All of Fayette could get behind 3 achieving, efficient high schools

By Ed McCall

The failing facilities of Fayette County’s school system have been documented, but root cause for those glaring inadequacies has not.

There’s no mention of monies spent maintaining a top-heavy central office bureaucracy that mandates expensive, unnecessary teacher training that robs teachers and administrators county-wide of their morale and academic freedom to teach children using their own methods or to implement in their schools programs of choice.

Ignored is a politicized school board divided by inflammatory rhetoric and disregard for any area other than the Plateau. No attention is given the revolving door of superintendents who failed to maintain facilities and lacked vision and courage to develop a county educational facilities plan. From 1942-1986, Fayette had four superintendents. In the past 30 years there have been 17!

Combine those failing facilities with what the public perceives as poor fiscal management and an overall lack of transparency with communities throughout the county and you have the perfect recipe for failed bonds, a stagnant school system and divided citizenry.

I’m a proponent of providing all children with the best educational opportunities. I am not an opponent of consolidation when a centrally located school offers a better education while allowing districts to maximize shrinking educational dollars and where the geography of our mountain home and its highways make centralizing educational offerings beneficial and safe for all students. Successful consolidation balances bus rides, highways, curriculum, staffing and facilities against efficiency, school climate and transportation costs.

Fayette County (sixth largest) has 664 mountainous square miles. Mt. Hope, Oak Hill, Fayetteville and Hico are located within 12 miles of a proposed site for a mega-school along a four-lane highway. Children of the Plateau deserve it and would be well-served there. Bringing Valley’s students there from the far western end across Gauley Mountain is as ill-advised as is bringing Meadow Bridge’s students from the far eastern end of the county off Backus and Patterson mountains.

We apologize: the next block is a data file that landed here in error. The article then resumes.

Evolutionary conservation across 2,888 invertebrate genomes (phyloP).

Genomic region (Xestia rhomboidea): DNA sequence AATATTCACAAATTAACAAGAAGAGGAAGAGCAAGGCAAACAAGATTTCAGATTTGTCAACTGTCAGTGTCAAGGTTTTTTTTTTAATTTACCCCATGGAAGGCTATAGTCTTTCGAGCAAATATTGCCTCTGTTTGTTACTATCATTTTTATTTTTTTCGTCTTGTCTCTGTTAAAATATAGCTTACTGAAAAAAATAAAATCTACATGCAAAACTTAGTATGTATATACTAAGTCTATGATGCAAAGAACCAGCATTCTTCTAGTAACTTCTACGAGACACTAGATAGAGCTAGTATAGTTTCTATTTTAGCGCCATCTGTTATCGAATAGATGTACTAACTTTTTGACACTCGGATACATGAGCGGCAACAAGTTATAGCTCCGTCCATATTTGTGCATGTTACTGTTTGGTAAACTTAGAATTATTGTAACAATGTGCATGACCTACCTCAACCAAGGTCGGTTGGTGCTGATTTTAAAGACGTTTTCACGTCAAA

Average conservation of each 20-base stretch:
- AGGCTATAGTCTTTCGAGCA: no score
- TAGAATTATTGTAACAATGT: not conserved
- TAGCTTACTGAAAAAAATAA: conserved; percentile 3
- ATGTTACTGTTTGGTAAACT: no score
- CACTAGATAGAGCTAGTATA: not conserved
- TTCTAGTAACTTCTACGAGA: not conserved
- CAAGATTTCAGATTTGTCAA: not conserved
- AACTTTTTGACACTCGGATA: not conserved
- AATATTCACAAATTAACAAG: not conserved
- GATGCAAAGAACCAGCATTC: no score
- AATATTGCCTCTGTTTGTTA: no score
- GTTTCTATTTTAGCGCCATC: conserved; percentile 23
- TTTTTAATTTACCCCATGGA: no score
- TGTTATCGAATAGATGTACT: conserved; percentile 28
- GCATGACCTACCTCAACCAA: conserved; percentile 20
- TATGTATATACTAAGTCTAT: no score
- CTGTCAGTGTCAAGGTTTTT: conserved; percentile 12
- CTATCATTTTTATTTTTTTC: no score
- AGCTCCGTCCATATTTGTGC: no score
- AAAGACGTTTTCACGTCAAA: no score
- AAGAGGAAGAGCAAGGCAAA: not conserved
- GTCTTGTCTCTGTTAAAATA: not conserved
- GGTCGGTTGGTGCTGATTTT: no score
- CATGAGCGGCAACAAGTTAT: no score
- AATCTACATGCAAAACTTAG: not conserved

Time lost on buses is prohibitive and the results far from efficient as the school they were to leave was to remain open under the recently proposed CEFP and Superintendent George’s plan as a K-8 middle school that would require the same upkeep, utilities, similar staffing and the same bus routes. Where are the savings?

Raleigh County has 605 square miles and four consolidated high schools, one in each area of the county where there is no easy highway access to the county’s flagship school, Woodrow Wilson. Smart! Efficient! With community support in each area!

A state of the art high school on the Plateau and two smaller schools on the farthest ends of the county is the smart, fair and most efficient way to provide the best educational opportunities. Such efficient use of taxpayer dollars is a plan citizens could unite behind and support, and would allow Collins Middle back into its own building (OHHS) in its community and allow a re-configuring of middle/elementary schools throughout the Plateau and Hico area into safe, healthy buildings.

If I, any board member or Plateau resident lived within reasonable distance of such a school, we would want our children attending that school. If we lived 48 miles away, as students on Patterson Mountain, we wouldn’t be so keen on our children making that trek twice daily.

In a recent state BOE meeting, a teacher and administrator from Salt Rock Elementary, a small, rural Cabell County school in a not so wealthy area, presented “Learning School Models.” They told BOE members it was successful “Because we are a small school, we have tremendous community support. Our teachers are vested. They live in the community. The professional development necessary to implement this came from the teachers in our school which gave us tremendous buy-in.”

Sounds like Meadow Bridge where 13 of the 16 member faculty are vested in the community and where just recently community members replaced the roof on the band room and fieldhouse, put new tile in the gym foyer, repaired the tattered stage curtain, shampooed all the entrance mats to the school, filled up trucks and trailers with abandoned desks, tables, equipment and materials from closed schools to take back to MBHS, painted the exterior to the music building, and just a few years ago, replaced the ceiling tiles in classrooms, painted, cleaned the school top to bottom, constructed baseball and softball fields and a track?

The Plateau communities would be equally supportive of a mega-school on Rt. 19 serving their children. If the county/state funded, staffed and maintained Meadow Bridge and Valley, at the far ends of the county, they would soon find themselves with three achieving and efficient high schools an entire county could be proud of and support. That is one fewer high school than Raleigh County.

The children of Fayette County deserve from leadership inclusive cooperation putting the needs of all children first. The divisive tactics of this most recent effort at consolidation in such a geographically challenged county remind us Dr. King’s words still ring true, “Injustice, anywhere, is a threat to justice everywhere.”

— Ed McCall is a retired

educator and former principal at

Meadow Bridge High School.